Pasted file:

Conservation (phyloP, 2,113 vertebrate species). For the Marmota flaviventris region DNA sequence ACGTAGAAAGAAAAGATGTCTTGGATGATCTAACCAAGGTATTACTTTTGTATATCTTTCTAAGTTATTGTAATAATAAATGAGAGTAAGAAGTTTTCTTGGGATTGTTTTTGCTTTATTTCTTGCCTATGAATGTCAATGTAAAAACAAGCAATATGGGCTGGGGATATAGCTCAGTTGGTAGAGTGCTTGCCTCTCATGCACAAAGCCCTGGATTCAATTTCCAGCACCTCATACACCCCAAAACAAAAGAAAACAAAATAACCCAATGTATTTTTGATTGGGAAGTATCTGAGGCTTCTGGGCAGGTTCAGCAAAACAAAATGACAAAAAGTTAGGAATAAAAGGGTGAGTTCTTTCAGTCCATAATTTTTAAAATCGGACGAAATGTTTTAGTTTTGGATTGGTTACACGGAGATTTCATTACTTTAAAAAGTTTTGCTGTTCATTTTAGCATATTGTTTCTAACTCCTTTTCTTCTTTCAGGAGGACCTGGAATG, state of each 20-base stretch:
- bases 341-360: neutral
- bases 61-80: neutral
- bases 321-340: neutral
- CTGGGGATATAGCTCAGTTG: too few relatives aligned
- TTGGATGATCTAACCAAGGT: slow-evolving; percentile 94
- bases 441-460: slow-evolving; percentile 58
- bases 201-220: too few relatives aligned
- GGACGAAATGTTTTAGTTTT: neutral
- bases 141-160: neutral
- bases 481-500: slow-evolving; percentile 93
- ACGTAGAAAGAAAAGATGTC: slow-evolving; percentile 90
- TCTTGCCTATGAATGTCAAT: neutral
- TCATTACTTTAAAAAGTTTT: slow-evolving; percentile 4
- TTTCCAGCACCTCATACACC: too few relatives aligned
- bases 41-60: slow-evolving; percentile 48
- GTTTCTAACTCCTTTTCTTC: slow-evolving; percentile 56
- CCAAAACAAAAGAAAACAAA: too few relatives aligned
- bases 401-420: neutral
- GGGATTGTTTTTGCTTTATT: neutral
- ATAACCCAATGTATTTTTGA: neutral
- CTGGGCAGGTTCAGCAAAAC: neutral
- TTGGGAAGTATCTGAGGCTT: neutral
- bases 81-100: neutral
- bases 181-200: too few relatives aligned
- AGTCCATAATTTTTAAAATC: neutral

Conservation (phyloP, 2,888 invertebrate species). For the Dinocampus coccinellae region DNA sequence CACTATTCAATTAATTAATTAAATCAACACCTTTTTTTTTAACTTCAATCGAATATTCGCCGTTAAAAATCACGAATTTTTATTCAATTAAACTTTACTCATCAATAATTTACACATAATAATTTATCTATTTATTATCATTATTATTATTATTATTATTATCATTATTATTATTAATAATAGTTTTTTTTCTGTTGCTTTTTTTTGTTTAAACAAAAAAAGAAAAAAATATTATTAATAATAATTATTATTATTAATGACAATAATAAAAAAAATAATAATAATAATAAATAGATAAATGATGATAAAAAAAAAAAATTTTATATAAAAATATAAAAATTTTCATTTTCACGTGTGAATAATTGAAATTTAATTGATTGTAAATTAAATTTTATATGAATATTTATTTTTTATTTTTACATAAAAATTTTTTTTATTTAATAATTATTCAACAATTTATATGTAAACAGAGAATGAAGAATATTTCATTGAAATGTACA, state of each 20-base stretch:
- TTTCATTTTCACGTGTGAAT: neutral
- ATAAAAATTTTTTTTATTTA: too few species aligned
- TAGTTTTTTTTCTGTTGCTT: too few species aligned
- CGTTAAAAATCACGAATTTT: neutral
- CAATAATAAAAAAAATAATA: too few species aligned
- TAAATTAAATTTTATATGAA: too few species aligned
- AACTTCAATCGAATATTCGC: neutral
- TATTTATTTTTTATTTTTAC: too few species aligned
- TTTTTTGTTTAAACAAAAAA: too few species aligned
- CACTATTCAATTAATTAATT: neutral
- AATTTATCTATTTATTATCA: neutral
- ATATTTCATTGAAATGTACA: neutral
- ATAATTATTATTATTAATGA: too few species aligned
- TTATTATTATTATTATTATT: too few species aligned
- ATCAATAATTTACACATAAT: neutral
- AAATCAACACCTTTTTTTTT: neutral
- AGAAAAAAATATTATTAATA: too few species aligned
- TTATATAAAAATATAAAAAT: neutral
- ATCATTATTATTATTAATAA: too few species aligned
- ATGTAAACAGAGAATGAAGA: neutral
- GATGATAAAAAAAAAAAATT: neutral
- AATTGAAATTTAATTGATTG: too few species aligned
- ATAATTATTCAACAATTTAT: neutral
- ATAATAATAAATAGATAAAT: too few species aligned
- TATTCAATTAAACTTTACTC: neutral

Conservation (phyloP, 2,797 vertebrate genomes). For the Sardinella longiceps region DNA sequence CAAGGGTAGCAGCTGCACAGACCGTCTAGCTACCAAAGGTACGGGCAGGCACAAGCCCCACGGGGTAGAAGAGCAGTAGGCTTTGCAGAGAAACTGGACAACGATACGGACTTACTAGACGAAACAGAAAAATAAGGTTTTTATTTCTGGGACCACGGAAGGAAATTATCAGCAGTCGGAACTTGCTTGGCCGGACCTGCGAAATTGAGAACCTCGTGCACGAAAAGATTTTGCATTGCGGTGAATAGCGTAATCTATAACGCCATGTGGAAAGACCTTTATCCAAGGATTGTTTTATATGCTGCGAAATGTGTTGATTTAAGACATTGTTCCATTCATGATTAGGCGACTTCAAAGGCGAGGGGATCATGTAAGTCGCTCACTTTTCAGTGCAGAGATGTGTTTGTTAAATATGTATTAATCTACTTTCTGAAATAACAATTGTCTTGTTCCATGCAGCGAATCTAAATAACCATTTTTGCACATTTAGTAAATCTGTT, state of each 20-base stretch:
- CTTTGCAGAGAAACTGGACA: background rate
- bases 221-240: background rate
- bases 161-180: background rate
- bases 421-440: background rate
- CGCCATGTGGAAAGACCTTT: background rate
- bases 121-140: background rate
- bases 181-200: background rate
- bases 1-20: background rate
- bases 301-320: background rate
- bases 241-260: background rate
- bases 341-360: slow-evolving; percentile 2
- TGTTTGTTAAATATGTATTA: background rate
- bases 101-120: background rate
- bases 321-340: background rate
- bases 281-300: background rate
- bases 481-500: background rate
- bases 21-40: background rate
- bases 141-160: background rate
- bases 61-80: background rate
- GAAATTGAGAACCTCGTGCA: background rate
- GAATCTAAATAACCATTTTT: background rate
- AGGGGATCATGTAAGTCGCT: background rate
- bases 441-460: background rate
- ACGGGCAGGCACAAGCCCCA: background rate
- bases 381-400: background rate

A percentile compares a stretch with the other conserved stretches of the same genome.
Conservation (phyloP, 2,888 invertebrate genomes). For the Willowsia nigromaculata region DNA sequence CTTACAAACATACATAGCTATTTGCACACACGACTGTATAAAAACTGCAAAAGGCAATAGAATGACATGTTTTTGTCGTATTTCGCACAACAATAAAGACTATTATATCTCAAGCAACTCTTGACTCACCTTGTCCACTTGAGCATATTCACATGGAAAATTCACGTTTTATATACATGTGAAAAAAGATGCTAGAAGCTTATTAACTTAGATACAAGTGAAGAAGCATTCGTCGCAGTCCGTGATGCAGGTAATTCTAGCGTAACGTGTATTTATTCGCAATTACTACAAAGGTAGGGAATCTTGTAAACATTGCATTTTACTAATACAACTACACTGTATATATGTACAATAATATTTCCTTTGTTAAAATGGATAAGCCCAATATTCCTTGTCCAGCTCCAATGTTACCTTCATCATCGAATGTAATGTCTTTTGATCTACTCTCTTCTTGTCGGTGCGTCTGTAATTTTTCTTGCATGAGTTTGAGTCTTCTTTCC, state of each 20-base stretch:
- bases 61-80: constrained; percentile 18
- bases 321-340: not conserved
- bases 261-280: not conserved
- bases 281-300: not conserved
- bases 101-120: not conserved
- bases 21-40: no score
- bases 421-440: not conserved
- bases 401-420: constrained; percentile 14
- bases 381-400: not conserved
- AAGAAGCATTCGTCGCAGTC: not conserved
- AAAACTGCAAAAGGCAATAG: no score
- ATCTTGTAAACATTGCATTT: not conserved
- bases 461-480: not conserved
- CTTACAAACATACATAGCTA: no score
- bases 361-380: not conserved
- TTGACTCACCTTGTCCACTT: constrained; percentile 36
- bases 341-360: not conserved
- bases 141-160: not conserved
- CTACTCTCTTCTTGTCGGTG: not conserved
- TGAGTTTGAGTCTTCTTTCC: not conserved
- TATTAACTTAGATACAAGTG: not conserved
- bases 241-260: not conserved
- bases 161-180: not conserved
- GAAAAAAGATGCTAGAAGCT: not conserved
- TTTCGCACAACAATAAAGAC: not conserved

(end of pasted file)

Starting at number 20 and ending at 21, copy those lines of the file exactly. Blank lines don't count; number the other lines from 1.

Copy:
- GGGATTGTTTTTGCTTTATT: neutral
- ATAACCCAATGTATTTTTGA: neutral